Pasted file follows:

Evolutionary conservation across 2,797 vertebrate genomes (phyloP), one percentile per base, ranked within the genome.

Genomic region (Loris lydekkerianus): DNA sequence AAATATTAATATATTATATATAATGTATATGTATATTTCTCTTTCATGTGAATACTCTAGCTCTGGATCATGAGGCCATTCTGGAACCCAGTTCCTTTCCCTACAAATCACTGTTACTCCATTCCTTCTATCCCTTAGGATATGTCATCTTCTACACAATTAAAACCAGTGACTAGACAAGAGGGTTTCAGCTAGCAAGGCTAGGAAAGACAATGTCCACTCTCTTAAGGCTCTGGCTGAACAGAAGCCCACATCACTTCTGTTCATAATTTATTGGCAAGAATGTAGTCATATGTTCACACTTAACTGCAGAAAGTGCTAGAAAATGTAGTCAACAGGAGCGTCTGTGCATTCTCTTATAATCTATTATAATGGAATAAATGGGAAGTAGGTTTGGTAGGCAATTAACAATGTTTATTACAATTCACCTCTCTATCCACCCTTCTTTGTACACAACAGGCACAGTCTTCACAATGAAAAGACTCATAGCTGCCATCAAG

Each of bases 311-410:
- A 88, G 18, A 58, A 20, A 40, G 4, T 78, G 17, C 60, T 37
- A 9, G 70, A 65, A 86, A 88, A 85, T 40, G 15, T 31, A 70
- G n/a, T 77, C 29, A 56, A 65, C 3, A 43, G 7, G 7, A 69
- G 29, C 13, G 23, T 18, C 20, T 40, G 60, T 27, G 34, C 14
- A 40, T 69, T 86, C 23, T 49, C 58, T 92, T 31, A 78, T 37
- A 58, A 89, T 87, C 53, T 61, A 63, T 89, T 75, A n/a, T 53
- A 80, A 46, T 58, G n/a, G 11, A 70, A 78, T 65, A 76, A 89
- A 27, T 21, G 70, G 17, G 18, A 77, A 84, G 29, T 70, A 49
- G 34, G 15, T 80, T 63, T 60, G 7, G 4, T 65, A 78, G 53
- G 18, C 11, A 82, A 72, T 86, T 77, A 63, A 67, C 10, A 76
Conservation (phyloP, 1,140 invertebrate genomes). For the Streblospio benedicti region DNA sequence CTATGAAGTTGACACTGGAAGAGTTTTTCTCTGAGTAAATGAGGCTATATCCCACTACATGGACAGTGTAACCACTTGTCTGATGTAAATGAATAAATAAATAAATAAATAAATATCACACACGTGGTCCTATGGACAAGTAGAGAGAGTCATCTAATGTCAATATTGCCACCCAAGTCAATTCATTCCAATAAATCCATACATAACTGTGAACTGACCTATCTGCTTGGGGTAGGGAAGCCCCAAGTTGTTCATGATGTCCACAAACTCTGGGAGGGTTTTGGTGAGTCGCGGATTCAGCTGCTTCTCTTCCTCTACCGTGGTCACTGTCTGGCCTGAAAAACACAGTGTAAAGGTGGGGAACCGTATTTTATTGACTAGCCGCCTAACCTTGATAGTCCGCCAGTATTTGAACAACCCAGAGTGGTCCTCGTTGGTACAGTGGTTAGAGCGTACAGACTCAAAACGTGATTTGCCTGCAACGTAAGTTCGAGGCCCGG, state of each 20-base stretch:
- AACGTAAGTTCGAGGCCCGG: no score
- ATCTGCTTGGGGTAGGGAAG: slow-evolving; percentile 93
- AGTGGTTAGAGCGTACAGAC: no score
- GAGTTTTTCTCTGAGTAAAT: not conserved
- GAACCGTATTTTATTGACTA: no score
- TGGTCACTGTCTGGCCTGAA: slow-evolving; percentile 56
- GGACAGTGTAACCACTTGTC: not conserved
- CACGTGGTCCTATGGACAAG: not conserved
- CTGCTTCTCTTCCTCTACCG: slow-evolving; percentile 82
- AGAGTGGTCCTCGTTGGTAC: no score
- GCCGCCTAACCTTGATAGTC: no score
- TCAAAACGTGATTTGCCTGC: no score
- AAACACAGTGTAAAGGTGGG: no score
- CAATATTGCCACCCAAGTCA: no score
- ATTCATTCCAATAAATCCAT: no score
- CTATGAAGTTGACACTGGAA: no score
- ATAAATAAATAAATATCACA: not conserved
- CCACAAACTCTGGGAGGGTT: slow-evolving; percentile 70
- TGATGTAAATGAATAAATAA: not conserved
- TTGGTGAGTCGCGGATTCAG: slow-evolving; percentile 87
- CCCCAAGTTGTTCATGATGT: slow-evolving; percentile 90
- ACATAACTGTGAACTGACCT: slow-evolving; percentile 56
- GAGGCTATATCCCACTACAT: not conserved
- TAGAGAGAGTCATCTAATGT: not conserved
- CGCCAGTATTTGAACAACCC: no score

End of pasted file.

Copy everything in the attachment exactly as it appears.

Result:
Evolutionary conservation across 2,797 vertebrate genomes (phyloP), one percentile per base, ranked within the genome.

Genomic region (Loris lydekkerianus): DNA sequence AAATATTAATATATTATATATAATGTATATGTATATTTCTCTTTCATGTGAATACTCTAGCTCTGGATCATGAGGCCATTCTGGAACCCAGTTCCTTTCCCTACAAATCACTGTTACTCCATTCCTTCTATCCCTTAGGATATGTCATCTTCTACACAATTAAAACCAGTGACTAGACAAGAGGGTTTCAGCTAGCAAGGCTAGGAAAGACAATGTCCACTCTCTTAAGGCTCTGGCTGAACAGAAGCCCACATCACTTCTGTTCATAATTTATTGGCAAGAATGTAGTCATATGTTCACACTTAACTGCAGAAAGTGCTAGAAAATGTAGTCAACAGGAGCGTCTGTGCATTCTCTTATAATCTATTATAATGGAATAAATGGGAAGTAGGTTTGGTAGGCAATTAACAATGTTTATTACAATTCACCTCTCTATCCACCCTTCTTTGTACACAACAGGCACAGTCTTCACAATGAAAAGACTCATAGCTGCCATCAAG

Each of bases 311-410:
- A 88, G 18, A 58, A 20, A 40, G 4, T 78, G 17, C 60, T 37
- A 9, G 70, A 65, A 86, A 88, A 85, T 40, G 15, T 31, A 70
- G n/a, T 77, C 29, A 56, A 65, C 3, A 43, G 7, G 7, A 69
- G 29, C 13, G 23, T 18, C 20, T 40, G 60, T 27, G 34, C 14
- A 40, T 69, T 86, C 23, T 49, C 58, T 92, T 31, A 78, T 37
- A 58, A 89, T 87, C 53, T 61, A 63, T 89, T 75, A n/a, T 53
- A 80, A 46, T 58, G n/a, G 11, A 70, A 78, T 65, A 76, A 89
- A 27, T 21, G 70, G 17, G 18, A 77, A 84, G 29, T 70, A 49
- G 34, G 15, T 80, T 63, T 60, G 7, G 4, T 65, A 78, G 53
- G 18, C 11, A 82, A 72, T 86, T 77, A 63, A 67, C 10, A 76
Conservation (phyloP, 1,140 invertebrate genomes). For the Streblospio benedicti region DNA sequence CTATGAAGTTGACACTGGAAGAGTTTTTCTCTGAGTAAATGAGGCTATATCCCACTACATGGACAGTGTAACCACTTGTCTGATGTAAATGAATAAATAAATAAATAAATAAATATCACACACGTGGTCCTATGGACAAGTAGAGAGAGTCATCTAATGTCAATATTGCCACCCAAGTCAATTCATTCCAATAAATCCATACATAACTGTGAACTGACCTATCTGCTTGGGGTAGGGAAGCCCCAAGTTGTTCATGATGTCCACAAACTCTGGGAGGGTTTTGGTGAGTCGCGGATTCAGCTGCTTCTCTTCCTCTACCGTGGTCACTGTCTGGCCTGAAAAACACAGTGTAAAGGTGGGGAACCGTATTTTATTGACTAGCCGCCTAACCTTGATAGTCCGCCAGTATTTGAACAACCCAGAGTGGTCCTCGTTGGTACAGTGGTTAGAGCGTACAGACTCAAAACGTGATTTGCCTGCAACGTAAGTTCGAGGCCCGG, state of each 20-base stretch:
- AACGTAAGTTCGAGGCCCGG: no score
- ATCTGCTTGGGGTAGGGAAG: slow-evolving; percentile 93
- AGTGGTTAGAGCGTACAGAC: no score
- GAGTTTTTCTCTGAGTAAAT: not conserved
- GAACCGTATTTTATTGACTA: no score
- TGGTCACTGTCTGGCCTGAA: slow-evolving; percentile 56
- GGACAGTGTAACCACTTGTC: not conserved
- CACGTGGTCCTATGGACAAG: not conserved
- CTGCTTCTCTTCCTCTACCG: slow-evolving; percentile 82
- AGAGTGGTCCTCGTTGGTAC: no score
- GCCGCCTAACCTTGATAGTC: no score
- TCAAAACGTGATTTGCCTGC: no score
- AAACACAGTGTAAAGGTGGG: no score
- CAATATTGCCACCCAAGTCA: no score
- ATTCATTCCAATAAATCCAT: no score
- CTATGAAGTTGACACTGGAA: no score
- ATAAATAAATAAATATCACA: not conserved
- CCACAAACTCTGGGAGGGTT: slow-evolving; percentile 70
- TGATGTAAATGAATAAATAA: not conserved
- TTGGTGAGTCGCGGATTCAG: slow-evolving; percentile 87
- CCCCAAGTTGTTCATGATGT: slow-evolving; percentile 90
- ACATAACTGTGAACTGACCT: slow-evolving; percentile 56
- GAGGCTATATCCCACTACAT: not conserved
- TAGAGAGAGTCATCTAATGT: not conserved
- CGCCAGTATTTGAACAACCC: no score